Dietrich Eckart — Poet, Mentor and Martyr
A SPECIAL ROLE in the early days of the National Socialist movement was played by the poet and dramatist Dietrich Eckart, who came from Neumarkt in der Oberpfalz.
He joined the Deutsche Arbeiter Partei in the summer of 1919. The pinnacle of his philosophical work was the German translation of Henrik Ibsen’s screenplay Peer Gynt, which was published in 1912. Eckart was also author and editor of several anti-Semitic periodicals; for example the weekly Auf gut deutsch, which was published since 1919 with support of the Thule Society. Dietrich Eckart, who discovered Hitler in September 1919, became for the latter a friend and teacher. He was with his radical nationalistic, anti-democratic and anti-Semitic views Hitler’s ideological example. Dietrich Eckart was already in 1920 convinced that the Jews needed to be destroyed.
Eckart got into trouble when in 1923 the public prosecuter decided during the period of the Republic of Weimar — which was then very common — to indict the writer for defamation of character in connection with his anti-Semitic attacks on the then Reichspräsident Friedrich Ebert. The immediate cause was an in Bavarian dialect worded pamphlet, “Miesbacher Haberfesttreiben 1922”, in which Friedrich Ebert was presented as an instrument of Jewish, anti-German interests. Dietrich Eckart did not appear at the session of the “Leipziger Staatsgerichtshof”, which took place on 12th March 1923, so an arrest warrant was issued. At the end of April it became clear that the “Leipziger Kriminalpolizei” was looking seriously for Dietrich Eckart. Adolf Hitler ordered armed SA-men to stand guard in front of his house, but the arrest just seemed to be a matter of time.
Christian Weber, one of the few intimate friends of Adolf Hitler and one of the early fighters of the NSDAP — he had the party number 15 — knew a retreat. He had a friend, Bruno Büchner, who was leaseholder of the guest-house Moritz, the later Platterhof at the Obersalzberg above Berchtesgaden, with whom the wanted Dietrich Eckart could be bided. The Chief of Staff of the SA, Ernst Röhm, secretly organized the inconspicuous relocation of Dietrich Eckart to Berchtesgaden A few days later Adolf Hitler visited him there. During the war, in the year 1941, he remembered this first day at the Obersalzberg in one of his nightly monologues.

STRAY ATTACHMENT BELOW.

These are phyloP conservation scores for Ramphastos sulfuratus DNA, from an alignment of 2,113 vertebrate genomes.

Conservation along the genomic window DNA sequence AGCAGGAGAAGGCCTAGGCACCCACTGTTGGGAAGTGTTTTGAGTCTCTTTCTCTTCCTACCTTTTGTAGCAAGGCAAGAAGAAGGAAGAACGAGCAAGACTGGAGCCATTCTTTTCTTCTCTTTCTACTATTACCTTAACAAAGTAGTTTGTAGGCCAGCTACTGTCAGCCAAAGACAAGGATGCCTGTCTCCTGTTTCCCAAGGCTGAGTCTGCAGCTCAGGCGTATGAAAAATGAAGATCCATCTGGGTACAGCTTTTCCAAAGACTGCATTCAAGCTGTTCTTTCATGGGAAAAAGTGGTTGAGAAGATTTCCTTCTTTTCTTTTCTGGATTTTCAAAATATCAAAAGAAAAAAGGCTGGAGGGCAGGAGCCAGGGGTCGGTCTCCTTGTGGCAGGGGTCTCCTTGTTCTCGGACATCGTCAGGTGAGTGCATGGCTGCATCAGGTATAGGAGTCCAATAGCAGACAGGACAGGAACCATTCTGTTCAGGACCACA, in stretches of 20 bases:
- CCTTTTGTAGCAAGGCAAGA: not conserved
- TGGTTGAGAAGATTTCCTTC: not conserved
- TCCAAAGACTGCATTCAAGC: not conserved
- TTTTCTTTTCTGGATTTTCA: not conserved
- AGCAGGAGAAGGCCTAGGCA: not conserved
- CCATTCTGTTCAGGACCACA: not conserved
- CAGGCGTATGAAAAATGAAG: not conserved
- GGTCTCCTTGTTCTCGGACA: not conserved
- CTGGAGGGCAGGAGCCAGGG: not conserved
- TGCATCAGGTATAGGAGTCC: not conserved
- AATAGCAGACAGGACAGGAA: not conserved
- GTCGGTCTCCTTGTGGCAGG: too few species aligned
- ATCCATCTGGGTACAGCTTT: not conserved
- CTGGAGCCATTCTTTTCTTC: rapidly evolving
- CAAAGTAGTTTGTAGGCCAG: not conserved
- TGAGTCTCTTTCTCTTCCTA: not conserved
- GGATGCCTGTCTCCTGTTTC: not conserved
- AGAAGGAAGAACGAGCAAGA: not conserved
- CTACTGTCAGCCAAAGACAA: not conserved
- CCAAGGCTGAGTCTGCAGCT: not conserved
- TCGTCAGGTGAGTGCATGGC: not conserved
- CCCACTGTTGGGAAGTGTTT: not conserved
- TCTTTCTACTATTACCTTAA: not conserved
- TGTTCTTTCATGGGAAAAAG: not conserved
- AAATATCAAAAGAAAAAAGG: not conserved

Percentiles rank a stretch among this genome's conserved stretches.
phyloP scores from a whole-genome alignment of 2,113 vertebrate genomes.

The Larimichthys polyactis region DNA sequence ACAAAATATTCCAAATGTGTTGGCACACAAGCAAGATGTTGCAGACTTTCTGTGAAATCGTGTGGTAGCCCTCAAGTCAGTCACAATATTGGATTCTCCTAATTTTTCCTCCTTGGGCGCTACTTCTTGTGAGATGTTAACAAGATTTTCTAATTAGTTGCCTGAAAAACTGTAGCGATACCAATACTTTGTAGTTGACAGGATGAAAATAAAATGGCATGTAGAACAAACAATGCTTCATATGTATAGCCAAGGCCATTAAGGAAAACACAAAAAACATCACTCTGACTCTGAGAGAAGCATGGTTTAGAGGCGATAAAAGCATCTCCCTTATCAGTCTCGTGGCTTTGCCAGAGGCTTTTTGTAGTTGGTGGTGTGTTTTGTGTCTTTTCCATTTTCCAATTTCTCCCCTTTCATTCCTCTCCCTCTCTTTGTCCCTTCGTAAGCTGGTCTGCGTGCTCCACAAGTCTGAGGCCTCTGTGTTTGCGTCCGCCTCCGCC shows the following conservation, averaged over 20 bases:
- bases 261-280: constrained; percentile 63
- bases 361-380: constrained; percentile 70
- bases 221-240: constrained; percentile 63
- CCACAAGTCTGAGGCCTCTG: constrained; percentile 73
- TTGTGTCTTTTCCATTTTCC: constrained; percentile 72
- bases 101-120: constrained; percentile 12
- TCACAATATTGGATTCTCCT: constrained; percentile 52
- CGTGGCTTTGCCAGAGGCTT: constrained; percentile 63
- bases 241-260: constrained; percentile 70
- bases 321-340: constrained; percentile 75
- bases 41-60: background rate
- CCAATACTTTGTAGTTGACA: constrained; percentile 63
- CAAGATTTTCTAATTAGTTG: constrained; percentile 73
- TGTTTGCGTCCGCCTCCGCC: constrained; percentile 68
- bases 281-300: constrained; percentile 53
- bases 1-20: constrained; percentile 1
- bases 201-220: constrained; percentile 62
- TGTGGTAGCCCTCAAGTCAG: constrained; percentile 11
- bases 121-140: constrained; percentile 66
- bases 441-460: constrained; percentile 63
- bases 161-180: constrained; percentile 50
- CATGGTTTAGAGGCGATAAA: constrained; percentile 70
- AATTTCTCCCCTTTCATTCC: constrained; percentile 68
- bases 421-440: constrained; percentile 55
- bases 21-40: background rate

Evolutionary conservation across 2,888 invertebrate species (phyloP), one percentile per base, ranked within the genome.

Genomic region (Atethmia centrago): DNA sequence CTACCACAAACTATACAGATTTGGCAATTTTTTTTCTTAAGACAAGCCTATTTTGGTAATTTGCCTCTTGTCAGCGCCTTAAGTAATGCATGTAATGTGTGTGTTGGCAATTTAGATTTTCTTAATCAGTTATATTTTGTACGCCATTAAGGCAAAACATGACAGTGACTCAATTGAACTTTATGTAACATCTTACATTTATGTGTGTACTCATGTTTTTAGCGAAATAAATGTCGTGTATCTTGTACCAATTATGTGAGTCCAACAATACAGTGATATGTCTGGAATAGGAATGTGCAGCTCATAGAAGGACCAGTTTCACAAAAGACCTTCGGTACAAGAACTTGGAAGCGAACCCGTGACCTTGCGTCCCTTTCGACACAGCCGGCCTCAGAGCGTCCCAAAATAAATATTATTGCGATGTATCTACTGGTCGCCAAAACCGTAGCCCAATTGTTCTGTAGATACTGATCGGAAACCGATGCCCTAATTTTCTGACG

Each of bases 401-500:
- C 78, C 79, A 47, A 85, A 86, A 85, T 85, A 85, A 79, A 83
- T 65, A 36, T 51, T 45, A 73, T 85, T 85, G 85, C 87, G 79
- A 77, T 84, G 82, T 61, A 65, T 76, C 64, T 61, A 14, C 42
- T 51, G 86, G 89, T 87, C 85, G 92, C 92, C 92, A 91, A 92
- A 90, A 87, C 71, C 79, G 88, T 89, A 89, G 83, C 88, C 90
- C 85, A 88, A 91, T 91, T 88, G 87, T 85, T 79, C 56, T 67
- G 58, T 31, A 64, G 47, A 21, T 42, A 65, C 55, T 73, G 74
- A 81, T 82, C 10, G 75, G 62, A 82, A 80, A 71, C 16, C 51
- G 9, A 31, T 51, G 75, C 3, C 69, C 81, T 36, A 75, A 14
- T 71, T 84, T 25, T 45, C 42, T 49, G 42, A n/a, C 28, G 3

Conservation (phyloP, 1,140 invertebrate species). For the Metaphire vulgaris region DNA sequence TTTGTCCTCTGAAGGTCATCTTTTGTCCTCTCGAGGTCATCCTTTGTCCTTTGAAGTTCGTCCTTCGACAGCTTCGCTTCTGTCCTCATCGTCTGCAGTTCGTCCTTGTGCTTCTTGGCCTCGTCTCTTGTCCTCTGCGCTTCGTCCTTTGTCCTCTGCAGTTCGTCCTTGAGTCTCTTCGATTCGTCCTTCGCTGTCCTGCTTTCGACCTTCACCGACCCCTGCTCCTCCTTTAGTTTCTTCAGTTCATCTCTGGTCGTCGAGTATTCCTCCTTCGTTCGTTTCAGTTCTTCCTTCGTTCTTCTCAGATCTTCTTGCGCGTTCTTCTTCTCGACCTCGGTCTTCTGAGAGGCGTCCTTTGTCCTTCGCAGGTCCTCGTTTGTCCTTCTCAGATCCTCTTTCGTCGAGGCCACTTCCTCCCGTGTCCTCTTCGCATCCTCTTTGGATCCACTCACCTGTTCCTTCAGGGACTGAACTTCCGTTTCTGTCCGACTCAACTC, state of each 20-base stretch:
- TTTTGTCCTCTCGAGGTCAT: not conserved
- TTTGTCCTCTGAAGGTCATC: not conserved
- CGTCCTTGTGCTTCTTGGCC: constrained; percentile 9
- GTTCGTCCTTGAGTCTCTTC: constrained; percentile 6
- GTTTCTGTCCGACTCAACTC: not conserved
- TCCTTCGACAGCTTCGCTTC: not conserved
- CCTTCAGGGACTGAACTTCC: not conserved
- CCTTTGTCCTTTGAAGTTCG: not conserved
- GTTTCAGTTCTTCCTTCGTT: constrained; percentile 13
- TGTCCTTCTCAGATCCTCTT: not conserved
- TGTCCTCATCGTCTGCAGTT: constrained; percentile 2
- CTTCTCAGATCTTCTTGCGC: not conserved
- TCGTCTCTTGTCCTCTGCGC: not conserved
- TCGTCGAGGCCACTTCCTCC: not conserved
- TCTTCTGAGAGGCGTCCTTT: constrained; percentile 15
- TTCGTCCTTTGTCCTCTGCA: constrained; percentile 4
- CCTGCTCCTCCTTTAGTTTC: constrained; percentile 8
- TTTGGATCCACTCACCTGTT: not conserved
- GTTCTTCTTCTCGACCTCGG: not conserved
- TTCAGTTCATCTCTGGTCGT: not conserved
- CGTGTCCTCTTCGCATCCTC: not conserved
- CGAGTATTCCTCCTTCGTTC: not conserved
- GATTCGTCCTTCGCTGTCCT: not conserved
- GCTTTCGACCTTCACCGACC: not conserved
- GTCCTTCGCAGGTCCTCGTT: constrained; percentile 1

“I only knew that he was in a guest-house above Berchtesgaden. One day in April I asked my younger sister to come with me. I told her that I had a meeting with a few gentlemen there and left her in Berchtesgaden to go up with Weber on foot. Now it went sheer uphill and the road seemed interminable. It was just a narrow path in the snow. ‘Have you gone mad?’, I said. Does that road never end? Do you think that I am going to climb the Himalaya; that I have become a chamois? Good heavens, could you not find a better place? If there is still a long way ahead of us I prefer to return, pass the night down below and climb the mountain tomorrow by day.’ He: ‘We will be at the top soon.’ And suddenly I saw in front of me a house: the guesthouse Moritz. ‘Do we have rooms there?’ ‘No, but since there are no shoes standing outside, we can go in.’ It had not been possible for us to announce our arrival by phone. ‘Let us see if Dietrich Eckart is there.’ We knocked at the door. ‘Diedi, Wolf is here.’’ He opened the door in his night-shirt. We greeted each other. He was very touched. ‘What time do I have to get up tomorrow morning?’ He: ‘At 7.00 AM is best.’’ — I had not seen anything of the landscape yet. The next morning when I woke up, it was already light. I went to the veranda and looked outside. What I saw was marvellous. The view of the Untersberg was indescribable.’ Eckart was already downstairs. Frau Büchner smiled friendly and Eckart introduced me to the Büchners: ‘This is my young friend, Herr Wolf.’ No one suspected that I was the notorious Adolf Hitler. Eckart stayed there as Doctor Hoffmann.”
After the failed march on the Feldherrnhalle, 9th November 1923 — to which Eckart had encouraged Hitler — he was taken into custody the next day. Because of his heart-disease, he was released shortly before Christmas. On 26th December 1923 Dietrich Eckart died at the age of fifty-five. He was buried on 30th December at the mountain-cemetery in Berchtesgaden. Until this day one can find his impressive grave-stone there.
After 1923 Adolf Hitler glorified his mentor and “fatherly friend”, as he called him in public, by erecting the privileged room of Dietrich Eckart as a memorial. Nothing was allowed to be changed in this room. Only a bust of the visionary poet was added. The Brown House in Munich was also added. When, in 1938, a start was made with the renovation and extension of the Platterhof — the plans foresaw a house with 150 rooms and 300 beds as well as all other necessary rooms — the old buildings were torn down except for the Dietrich Eckart room, which was not touched. The new Platterhof had to be built around this room.
Eckart was a key-figure in the early rise of Adolf Hitler. Later he was frequently called a seer, because he had already announced Adolf Hitler as the future Führer of the Germans at the beginning-stage of the Movement.
Hitler, who regarded himself as a disciple of Dietrich Eckart and expressed in a homage that Eckart “has written poems as beautiful as Goethe”, honoured him as no other of his old fighters. In his book Mein Kampf he called him literally a martyr and dedicated the closing sentence of his book to him:
And among them I could also reckon that man who as no one else has devoted his life to the awakening of his, of our nation in writing, poetry, thought and finally in the deed: Dietrich Eckart.
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Read Eckart’s brilliant work, translated by Dr. William Pierce, Bolshevism from Moses to Lenin.
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Source: Daily Archives